A Travellerspoint blog

50 Final Notes From The Observation Deck

And other random trivia about japan...

Greetings from Minnesota!

Just after I touched down in Minnesota last friday, the captain told me everything I needed to hear, "Welcome to the twin cities where it's a bit chilly this afternoon, outside it's -10 farenheit and -24 degrees celsius." This wasn't music to my ears, but like a true Minnesotan I managed to walk the dog and breath the fresh air as soon as I got home. I had forgotten how unpleasant it was to feel sub zero wind temps blowing against my face. No matter how cold it was, it felt good to be back in the north woods and even better to be at home.

Although I was flying high all the way home, I wasn't naive enough to think the high would last forever. But before I wrap of the blog experience I intend to milk every last ounce of inspiration from my trip for one final entry. A few days before catching a direct flight to MN I grabbed a notebook and started jotting down as many observations as I could about my surroundings, namely things that felt some how unique to Japan. These observations are of course subjective to my experience; however, many of these topics surfaced in conversations with Ana. And after getting to know a few of her friends from the University (also foreign exchange), I got the impression I wasn't the only foreigner feeling out of place.

Before I completly surrender to the rat race, here's a list of 50 final notes from the observation deck:

1. Japan is a mecca for sea food. My advice is try first ask later so you can avoid the pain of knowing what you're about to eat.

2. Cars drive on the opposite side of the road and the steering wheels are on the opposite side of the car.

3. When at the bookstore minding my own business, I looked down and noticed all the bindings were on the opposite side of the books. That means all the covers are on the back and all the backs are on the covers.

4. People walk on the opposide of the street. I adapted quickly so as not to disturb anyone's Zen, but once I started running, things got out of hand. When people were supposed to go left they went right and vice versa. Eventually I took matters into my own hands and ran offensively.

5. Japan is empowering the canine population to extreme heights. It's common to see dogs being pushed in strollers, dressed like babies, and treated like royalty.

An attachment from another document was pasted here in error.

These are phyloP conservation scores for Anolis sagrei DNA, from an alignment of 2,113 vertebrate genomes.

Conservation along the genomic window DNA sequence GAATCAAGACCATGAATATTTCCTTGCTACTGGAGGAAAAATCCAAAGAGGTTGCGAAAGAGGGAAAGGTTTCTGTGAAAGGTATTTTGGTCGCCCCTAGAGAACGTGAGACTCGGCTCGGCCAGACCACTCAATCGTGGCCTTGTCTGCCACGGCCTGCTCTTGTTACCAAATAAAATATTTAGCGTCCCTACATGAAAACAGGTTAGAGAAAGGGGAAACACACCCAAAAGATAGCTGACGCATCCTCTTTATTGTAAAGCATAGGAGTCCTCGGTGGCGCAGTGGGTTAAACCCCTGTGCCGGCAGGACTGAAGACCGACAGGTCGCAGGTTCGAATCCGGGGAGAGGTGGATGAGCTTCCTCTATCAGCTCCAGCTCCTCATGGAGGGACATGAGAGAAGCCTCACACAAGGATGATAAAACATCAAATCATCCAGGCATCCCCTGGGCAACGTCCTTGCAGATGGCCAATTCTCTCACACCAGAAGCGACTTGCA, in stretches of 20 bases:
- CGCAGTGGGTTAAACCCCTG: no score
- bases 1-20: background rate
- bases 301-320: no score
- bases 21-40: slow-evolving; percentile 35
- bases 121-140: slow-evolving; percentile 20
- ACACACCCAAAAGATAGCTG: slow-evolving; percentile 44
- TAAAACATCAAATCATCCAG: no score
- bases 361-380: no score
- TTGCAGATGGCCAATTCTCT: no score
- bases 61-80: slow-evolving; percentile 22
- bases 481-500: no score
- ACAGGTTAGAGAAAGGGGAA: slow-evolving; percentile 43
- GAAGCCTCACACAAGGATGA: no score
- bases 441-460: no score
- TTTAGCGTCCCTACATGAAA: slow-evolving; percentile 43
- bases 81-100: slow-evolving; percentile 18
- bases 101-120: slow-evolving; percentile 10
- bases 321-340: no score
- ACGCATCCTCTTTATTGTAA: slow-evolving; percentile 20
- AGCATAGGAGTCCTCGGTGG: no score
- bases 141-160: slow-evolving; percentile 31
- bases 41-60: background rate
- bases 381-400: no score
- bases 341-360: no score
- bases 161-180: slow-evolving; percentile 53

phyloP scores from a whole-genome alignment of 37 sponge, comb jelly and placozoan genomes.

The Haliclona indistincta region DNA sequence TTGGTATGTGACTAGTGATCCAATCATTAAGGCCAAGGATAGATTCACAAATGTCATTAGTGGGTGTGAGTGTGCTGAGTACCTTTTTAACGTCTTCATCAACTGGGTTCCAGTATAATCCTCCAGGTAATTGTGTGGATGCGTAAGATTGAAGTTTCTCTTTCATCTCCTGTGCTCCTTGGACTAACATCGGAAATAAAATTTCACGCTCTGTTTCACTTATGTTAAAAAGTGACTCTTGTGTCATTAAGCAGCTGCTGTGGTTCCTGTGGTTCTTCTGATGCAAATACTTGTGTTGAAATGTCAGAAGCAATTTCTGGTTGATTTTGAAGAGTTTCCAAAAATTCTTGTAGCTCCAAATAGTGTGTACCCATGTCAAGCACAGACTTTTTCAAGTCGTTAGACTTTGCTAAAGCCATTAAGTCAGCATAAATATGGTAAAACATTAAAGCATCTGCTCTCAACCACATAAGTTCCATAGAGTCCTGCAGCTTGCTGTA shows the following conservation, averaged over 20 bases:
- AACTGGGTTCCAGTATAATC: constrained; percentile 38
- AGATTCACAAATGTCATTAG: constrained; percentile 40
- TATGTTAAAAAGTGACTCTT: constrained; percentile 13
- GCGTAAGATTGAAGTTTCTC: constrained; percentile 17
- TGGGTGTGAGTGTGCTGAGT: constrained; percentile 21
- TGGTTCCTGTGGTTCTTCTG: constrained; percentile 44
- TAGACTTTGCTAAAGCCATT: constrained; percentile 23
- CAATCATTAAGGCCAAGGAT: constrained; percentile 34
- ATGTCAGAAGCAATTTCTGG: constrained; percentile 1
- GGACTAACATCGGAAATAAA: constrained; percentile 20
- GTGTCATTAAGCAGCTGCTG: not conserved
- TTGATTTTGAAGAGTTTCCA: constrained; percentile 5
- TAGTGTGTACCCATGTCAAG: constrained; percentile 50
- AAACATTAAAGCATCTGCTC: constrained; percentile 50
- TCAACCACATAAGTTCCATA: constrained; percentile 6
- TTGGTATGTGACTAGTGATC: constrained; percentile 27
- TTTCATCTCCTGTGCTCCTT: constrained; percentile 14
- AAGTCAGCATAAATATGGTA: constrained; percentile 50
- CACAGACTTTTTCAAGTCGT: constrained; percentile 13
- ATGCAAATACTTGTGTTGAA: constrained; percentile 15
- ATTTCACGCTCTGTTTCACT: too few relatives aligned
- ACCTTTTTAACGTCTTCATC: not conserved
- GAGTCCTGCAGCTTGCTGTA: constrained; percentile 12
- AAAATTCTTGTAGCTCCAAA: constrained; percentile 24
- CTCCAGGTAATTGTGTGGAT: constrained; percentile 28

6. Ordering food in a restaurant could be very challenging at times for one main reason: in half of the restaurants the entire ordering process was facilitated using either a machine in the door way, or a touch screen at our table. This would not have been a problem, had I known how to read simultaneously all three alphabets: Kanji, Katakana and Hiragna.

7. Horse meat is offered on most menus.

8. I imagine Japan being a nightmare for any vegetarian or a practicing Muslim, as meat and fish is served with just about every meal. If you're one or the other and planning to visit Japan, learn how to explain in Japanese that you can't eat meat (or learn how to say 'kosher') before embarking on your trip.

9: Tipping is not standard ettiquette.

10. Tax was always included in the price on the tag; unless of course we eat at a restaurant. Restaurants charged 5% of the meal cost for what was explained to me as, "a table rental tax."

11. Customer service in Japan was exceptional. When transacting at a convenient store, restaurant or train station I always received a smile, a light bow and a thank you (all while maintaining eye contact). I was very impressed.

12. It took being in the east to make me realize what being from the west was all about.

13. Silverware takes a back seat to chop sticks in Japan. Get used to it, go for it and trust me the cherades for needing silverware is second nature.

14. Japan has amazing toilets. They have heated seats with cushions and spray action for your backside. They also have double barrel flushing capebility, offering the user the option to flush big or small.

15. The Japanese do not jaywalk. It doesn't matter if there are no cars in either direction for as far as they eye can see...they're not going to cross the street until the pedestrian light turns green. That didn't stop Ana and I from jaywalking every chance we got, we just ignored the dirty looks.

16. Coffee cups and beer glasses were rarely filled to the brim. This drove me bananas as both are a part of my diet (and very expensive!). I tried and failed miserably at the cherades for "Aghm, mind topping me off?"

17. Big cities in Japan are built in layers. It was common to be in the subway system and feel the train below my feet, hear the rumbling of the subway above my head, and then realize there's a main street and two bridges above that.

18. Women cover their mouth when they laugh.

19. The 'peace' sign is the Japanese trademark when taking photos.